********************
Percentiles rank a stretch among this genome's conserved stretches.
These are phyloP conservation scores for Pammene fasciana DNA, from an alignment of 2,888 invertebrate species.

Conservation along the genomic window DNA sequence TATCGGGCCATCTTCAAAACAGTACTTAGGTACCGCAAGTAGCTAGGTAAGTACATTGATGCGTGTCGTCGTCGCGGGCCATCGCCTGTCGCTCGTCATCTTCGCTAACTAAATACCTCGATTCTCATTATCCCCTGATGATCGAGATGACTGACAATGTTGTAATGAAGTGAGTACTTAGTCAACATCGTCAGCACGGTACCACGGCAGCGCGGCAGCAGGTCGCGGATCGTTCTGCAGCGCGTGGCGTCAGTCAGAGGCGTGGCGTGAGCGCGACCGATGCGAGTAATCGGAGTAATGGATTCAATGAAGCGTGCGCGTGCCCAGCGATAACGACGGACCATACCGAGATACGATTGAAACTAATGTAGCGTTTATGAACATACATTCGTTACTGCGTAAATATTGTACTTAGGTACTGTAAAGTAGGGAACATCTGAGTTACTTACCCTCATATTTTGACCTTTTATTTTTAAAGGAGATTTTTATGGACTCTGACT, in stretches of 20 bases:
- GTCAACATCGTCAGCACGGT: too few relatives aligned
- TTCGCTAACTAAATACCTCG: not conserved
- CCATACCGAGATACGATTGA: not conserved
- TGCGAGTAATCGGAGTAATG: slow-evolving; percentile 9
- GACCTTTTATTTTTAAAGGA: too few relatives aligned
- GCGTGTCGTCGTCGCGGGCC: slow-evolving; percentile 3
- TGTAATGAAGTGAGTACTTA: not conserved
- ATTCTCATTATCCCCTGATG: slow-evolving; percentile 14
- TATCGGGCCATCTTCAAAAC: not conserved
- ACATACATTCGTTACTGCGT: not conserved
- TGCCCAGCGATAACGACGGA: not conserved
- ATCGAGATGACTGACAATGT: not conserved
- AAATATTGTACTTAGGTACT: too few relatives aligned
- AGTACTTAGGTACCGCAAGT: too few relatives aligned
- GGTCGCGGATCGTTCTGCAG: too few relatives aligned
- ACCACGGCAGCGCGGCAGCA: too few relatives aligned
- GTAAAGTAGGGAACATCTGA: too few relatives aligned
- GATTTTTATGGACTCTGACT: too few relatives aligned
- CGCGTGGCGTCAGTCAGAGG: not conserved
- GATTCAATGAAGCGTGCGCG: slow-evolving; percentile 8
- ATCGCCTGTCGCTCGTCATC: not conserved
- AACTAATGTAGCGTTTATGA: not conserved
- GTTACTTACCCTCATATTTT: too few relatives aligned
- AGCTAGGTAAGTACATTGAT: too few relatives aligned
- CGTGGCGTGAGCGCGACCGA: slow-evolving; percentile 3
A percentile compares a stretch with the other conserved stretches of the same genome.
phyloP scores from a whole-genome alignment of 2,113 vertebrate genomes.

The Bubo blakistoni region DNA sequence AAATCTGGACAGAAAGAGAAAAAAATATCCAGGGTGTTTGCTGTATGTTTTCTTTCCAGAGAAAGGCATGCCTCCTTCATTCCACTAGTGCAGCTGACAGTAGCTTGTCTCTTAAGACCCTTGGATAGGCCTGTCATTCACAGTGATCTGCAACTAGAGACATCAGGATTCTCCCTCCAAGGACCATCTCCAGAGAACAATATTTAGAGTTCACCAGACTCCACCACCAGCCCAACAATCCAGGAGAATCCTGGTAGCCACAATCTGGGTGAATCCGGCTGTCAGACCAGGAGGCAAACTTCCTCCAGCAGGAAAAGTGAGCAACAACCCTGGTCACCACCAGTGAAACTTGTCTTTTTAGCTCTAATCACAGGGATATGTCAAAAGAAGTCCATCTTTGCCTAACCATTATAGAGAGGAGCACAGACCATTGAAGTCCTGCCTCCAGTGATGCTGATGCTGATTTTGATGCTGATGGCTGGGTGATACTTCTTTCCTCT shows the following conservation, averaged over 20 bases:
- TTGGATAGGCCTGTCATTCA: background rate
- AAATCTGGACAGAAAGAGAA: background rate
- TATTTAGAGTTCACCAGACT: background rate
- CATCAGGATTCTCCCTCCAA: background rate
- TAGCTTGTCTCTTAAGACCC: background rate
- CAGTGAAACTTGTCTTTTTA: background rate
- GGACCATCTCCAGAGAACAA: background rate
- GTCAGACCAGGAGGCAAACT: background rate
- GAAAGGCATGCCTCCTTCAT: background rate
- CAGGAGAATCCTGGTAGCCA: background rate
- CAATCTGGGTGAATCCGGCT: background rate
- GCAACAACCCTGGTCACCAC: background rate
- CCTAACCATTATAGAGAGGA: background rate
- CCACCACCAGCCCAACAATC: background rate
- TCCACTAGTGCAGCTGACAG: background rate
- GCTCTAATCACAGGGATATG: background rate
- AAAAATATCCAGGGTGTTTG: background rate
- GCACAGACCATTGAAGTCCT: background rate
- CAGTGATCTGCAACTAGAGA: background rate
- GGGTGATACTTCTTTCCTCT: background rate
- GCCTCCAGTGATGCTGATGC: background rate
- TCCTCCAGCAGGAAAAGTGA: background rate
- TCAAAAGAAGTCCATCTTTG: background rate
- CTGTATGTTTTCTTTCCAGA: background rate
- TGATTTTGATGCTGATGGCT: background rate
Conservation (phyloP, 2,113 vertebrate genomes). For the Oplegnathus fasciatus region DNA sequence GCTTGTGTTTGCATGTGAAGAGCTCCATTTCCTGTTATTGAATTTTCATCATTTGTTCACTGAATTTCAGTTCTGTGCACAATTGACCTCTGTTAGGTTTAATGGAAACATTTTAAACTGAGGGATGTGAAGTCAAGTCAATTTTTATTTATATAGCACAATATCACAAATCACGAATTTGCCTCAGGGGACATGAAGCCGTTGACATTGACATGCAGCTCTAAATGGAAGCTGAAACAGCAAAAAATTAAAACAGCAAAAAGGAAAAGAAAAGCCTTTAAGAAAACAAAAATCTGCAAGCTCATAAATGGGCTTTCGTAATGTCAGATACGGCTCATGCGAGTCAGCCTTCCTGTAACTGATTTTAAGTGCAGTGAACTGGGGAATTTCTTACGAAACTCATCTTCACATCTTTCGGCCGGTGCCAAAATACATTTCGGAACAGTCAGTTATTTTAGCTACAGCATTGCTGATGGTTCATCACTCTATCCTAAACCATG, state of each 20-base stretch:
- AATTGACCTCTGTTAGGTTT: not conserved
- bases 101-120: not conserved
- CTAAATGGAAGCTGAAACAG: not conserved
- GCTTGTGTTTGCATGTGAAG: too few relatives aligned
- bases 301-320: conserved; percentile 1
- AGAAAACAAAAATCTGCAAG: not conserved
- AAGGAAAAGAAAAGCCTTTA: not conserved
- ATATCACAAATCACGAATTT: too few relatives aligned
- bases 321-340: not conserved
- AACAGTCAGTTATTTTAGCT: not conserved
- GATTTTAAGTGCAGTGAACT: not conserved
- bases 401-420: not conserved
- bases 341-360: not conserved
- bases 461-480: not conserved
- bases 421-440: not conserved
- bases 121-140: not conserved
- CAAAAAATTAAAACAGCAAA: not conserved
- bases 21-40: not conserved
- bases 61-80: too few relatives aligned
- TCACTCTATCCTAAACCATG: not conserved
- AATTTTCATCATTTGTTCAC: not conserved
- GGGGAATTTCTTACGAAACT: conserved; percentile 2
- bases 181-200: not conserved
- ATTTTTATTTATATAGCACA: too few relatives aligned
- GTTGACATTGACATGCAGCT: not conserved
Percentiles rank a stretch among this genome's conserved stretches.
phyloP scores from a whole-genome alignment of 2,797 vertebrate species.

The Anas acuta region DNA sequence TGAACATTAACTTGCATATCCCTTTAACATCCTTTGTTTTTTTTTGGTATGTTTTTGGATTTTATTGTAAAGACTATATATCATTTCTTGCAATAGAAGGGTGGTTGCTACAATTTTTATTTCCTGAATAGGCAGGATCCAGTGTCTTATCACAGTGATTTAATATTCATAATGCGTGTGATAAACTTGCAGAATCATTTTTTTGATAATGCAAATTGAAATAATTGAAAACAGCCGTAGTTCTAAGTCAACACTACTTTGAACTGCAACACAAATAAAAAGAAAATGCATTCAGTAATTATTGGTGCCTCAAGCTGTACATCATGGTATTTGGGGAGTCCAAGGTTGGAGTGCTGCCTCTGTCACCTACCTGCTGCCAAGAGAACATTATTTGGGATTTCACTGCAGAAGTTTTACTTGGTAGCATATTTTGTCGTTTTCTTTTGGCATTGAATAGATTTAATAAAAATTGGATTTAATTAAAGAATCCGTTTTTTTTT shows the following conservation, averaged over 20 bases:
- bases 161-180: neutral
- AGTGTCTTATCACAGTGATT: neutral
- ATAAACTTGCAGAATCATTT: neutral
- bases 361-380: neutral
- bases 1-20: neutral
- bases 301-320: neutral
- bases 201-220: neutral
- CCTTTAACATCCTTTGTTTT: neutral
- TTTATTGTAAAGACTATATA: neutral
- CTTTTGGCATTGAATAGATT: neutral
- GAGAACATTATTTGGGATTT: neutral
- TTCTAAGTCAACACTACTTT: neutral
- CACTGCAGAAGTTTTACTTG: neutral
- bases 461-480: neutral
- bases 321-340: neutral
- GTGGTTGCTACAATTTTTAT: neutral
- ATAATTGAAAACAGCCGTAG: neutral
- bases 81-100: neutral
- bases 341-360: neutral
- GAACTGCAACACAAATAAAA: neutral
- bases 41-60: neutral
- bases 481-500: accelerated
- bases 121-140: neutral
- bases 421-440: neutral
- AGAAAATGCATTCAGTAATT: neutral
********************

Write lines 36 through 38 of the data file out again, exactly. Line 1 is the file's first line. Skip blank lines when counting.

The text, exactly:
- TAGCTTGTCTCTTAAGACCC: background rate
- CAGTGAAACTTGTCTTTTTA: background rate
- GGACCATCTCCAGAGAACAA: background rate